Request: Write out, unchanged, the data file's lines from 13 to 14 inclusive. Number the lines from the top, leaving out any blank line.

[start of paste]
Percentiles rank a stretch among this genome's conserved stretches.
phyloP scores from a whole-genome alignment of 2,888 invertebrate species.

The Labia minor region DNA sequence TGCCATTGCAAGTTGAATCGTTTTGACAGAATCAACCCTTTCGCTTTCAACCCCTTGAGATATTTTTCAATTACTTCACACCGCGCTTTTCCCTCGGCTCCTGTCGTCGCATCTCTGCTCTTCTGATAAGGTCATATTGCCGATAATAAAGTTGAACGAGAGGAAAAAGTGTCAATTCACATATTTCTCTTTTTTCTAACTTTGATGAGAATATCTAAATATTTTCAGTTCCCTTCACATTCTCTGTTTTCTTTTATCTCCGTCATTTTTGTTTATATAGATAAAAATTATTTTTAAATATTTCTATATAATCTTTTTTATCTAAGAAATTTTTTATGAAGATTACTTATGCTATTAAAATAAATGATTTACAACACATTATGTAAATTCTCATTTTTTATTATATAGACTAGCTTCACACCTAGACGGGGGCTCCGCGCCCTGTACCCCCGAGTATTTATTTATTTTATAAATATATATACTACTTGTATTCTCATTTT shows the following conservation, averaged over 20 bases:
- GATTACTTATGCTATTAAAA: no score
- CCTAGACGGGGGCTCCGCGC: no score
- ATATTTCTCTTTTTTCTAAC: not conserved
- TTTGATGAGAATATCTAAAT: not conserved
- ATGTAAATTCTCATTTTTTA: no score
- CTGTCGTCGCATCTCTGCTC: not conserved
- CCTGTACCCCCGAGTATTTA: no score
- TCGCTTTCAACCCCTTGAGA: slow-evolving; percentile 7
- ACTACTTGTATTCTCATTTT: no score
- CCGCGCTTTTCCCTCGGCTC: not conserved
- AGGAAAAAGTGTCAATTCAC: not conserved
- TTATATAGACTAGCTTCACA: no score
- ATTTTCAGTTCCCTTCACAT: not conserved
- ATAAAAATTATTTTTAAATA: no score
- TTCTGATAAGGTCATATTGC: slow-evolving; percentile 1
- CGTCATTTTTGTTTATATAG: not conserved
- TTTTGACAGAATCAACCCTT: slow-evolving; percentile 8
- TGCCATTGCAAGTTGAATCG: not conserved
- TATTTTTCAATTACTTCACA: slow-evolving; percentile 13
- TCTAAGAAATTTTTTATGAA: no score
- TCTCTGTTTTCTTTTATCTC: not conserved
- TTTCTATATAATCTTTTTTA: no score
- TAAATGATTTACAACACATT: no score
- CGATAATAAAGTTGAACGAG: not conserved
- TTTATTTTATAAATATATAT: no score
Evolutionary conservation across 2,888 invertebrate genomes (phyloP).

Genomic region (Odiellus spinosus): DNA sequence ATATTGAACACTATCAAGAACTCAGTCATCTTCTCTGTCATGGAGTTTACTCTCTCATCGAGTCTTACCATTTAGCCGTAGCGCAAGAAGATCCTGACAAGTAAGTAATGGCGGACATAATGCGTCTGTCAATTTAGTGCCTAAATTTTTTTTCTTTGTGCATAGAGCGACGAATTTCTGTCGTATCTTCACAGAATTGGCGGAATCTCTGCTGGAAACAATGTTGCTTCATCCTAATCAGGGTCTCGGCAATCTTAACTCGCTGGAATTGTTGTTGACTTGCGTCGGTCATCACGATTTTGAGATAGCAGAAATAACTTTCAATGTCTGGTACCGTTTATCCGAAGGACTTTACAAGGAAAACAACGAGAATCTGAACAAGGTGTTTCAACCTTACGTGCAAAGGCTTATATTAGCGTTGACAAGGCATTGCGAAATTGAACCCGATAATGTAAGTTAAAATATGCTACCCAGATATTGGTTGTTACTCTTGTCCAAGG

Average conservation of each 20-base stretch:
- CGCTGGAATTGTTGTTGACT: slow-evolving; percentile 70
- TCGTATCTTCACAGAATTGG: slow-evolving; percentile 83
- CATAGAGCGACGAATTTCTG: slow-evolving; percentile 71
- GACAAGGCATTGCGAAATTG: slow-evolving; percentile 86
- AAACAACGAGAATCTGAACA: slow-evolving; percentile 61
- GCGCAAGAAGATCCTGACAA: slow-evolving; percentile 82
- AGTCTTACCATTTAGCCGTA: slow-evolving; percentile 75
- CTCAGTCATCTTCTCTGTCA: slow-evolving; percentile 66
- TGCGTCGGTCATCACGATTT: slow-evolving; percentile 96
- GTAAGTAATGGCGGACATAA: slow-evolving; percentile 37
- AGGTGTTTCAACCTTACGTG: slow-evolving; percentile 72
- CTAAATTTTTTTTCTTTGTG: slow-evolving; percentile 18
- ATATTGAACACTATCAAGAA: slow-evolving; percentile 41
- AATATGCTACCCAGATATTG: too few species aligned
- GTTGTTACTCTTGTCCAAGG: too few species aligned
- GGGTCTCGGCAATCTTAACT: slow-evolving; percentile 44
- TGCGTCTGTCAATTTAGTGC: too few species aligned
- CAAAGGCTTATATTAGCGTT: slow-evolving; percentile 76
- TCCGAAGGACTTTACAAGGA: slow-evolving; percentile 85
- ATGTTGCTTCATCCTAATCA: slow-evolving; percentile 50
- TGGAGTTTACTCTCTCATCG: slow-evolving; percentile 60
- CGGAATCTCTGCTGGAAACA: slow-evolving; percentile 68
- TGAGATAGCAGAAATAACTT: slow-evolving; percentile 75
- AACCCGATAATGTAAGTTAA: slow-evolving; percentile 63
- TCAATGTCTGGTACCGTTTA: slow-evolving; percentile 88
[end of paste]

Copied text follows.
- CCGCGCTTTTCCCTCGGCTC: not conserved
- AGGAAAAAGTGTCAATTCAC: not conserved